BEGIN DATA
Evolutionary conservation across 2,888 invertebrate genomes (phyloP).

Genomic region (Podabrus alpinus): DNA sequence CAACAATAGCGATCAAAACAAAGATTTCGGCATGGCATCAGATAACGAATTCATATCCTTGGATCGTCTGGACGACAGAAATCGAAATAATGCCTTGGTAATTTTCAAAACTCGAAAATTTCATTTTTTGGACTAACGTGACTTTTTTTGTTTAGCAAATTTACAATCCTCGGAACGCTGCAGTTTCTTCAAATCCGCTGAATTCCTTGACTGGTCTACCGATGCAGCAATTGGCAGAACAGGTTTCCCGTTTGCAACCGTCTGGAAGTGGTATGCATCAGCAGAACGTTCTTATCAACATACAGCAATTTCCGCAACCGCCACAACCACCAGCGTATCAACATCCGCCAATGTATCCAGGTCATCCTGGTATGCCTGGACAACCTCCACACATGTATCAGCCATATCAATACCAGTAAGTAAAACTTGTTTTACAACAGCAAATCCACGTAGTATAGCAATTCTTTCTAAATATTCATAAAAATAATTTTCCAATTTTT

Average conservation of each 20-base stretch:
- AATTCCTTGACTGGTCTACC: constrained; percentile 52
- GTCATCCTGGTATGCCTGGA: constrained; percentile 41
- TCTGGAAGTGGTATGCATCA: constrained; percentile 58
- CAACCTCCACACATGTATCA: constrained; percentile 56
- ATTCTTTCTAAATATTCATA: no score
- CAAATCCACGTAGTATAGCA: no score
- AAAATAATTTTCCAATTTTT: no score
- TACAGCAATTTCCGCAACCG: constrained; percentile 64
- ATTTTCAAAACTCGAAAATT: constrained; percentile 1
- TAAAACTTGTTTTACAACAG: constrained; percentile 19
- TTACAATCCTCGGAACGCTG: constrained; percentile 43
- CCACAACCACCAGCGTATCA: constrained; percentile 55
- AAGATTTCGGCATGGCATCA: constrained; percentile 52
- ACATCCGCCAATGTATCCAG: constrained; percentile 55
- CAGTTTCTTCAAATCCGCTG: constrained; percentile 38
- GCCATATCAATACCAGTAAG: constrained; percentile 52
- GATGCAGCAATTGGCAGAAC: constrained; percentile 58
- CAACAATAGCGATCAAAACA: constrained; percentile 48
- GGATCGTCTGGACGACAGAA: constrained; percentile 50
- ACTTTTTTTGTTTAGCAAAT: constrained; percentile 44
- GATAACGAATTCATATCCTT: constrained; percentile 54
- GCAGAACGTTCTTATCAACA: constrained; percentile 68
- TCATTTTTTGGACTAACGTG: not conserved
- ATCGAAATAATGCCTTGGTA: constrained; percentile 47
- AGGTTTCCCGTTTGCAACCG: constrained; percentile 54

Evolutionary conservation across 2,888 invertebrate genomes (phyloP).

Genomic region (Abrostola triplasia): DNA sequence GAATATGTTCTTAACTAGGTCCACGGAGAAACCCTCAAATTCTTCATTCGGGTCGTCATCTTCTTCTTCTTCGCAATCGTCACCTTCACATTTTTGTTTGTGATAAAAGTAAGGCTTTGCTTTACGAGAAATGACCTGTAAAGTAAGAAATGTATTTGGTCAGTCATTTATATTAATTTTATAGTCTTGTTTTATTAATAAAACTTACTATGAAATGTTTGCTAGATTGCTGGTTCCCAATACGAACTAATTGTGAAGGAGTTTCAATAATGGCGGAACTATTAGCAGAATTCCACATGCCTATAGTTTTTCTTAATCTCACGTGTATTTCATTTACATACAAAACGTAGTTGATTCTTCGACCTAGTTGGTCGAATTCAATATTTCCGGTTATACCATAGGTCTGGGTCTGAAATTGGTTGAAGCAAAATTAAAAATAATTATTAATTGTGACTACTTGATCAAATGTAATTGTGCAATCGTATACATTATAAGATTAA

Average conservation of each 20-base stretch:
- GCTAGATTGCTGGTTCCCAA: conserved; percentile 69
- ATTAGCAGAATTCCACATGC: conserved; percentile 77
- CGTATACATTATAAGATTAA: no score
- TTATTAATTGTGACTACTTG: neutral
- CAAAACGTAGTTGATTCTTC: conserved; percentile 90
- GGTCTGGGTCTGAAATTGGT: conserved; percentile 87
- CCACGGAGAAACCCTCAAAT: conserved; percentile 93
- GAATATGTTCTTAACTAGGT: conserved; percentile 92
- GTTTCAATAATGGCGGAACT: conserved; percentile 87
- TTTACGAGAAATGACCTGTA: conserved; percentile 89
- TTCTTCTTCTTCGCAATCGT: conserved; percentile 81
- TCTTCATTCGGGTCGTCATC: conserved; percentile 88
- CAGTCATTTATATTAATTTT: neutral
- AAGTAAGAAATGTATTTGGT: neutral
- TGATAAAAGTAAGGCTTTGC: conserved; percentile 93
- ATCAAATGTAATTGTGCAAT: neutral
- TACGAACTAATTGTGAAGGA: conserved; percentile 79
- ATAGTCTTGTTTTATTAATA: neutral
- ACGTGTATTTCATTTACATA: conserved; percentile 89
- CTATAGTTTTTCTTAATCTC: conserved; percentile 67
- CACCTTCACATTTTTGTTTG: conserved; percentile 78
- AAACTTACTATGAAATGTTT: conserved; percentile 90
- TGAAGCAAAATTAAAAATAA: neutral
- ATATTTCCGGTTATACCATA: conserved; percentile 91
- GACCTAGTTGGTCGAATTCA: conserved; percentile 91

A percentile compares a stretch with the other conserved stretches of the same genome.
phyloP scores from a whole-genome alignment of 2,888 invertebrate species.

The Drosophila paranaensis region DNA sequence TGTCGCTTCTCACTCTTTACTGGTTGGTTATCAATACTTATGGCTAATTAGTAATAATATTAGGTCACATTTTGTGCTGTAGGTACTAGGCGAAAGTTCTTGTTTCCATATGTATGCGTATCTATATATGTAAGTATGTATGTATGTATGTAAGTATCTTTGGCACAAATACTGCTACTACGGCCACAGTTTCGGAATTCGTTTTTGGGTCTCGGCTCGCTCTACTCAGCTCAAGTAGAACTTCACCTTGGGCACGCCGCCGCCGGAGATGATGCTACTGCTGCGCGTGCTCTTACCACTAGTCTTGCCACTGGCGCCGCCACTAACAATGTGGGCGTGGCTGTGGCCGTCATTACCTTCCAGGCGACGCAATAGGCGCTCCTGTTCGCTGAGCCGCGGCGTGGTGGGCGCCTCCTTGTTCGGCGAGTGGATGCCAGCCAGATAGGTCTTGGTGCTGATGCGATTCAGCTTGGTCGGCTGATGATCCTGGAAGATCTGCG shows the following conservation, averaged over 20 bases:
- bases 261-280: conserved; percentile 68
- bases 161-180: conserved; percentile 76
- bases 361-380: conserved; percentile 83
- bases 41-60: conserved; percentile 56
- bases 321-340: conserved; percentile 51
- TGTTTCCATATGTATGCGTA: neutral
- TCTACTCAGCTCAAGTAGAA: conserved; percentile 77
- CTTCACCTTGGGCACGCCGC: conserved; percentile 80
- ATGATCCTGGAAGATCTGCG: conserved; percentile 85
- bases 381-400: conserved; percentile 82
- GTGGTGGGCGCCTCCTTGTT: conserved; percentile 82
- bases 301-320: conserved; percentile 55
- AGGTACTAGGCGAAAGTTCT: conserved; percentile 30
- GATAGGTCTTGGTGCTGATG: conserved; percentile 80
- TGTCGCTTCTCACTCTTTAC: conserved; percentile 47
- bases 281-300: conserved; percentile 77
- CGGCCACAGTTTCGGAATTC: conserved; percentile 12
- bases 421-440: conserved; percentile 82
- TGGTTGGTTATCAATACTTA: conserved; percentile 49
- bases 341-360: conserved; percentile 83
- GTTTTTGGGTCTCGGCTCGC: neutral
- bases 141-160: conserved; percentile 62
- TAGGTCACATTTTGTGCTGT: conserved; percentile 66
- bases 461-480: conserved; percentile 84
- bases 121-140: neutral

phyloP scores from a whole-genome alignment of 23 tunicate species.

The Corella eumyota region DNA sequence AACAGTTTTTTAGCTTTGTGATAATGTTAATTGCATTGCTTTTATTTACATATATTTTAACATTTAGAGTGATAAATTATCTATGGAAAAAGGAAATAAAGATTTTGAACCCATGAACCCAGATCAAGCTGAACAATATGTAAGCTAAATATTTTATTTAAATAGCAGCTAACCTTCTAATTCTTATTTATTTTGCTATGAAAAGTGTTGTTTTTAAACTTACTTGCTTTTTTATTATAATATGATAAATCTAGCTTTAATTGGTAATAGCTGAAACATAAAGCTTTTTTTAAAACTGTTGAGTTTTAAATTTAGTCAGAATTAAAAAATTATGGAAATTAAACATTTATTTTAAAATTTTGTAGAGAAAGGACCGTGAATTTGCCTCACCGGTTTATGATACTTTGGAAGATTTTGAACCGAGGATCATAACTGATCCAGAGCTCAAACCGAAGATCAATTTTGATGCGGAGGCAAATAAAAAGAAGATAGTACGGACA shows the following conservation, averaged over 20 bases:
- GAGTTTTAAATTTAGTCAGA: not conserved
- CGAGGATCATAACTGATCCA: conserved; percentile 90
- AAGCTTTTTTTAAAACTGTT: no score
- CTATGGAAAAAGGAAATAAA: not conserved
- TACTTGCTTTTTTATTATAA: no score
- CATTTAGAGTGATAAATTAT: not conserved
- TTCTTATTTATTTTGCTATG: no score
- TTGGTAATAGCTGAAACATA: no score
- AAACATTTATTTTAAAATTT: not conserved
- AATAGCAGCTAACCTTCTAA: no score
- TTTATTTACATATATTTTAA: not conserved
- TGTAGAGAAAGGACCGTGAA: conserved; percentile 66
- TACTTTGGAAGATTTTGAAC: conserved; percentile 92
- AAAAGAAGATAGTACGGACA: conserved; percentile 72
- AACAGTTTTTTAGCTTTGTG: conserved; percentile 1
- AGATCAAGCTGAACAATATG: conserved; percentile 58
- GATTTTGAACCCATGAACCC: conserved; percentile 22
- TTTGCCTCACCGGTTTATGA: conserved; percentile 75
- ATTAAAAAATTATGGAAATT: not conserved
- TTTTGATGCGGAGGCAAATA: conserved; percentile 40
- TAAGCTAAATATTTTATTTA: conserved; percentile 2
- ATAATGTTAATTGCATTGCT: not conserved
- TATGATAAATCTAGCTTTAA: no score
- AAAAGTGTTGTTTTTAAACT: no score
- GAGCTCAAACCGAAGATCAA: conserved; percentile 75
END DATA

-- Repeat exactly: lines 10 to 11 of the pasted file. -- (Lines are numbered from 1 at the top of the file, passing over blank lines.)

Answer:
- AAAATAATTTTCCAATTTTT: no score
- TACAGCAATTTCCGCAACCG: constrained; percentile 64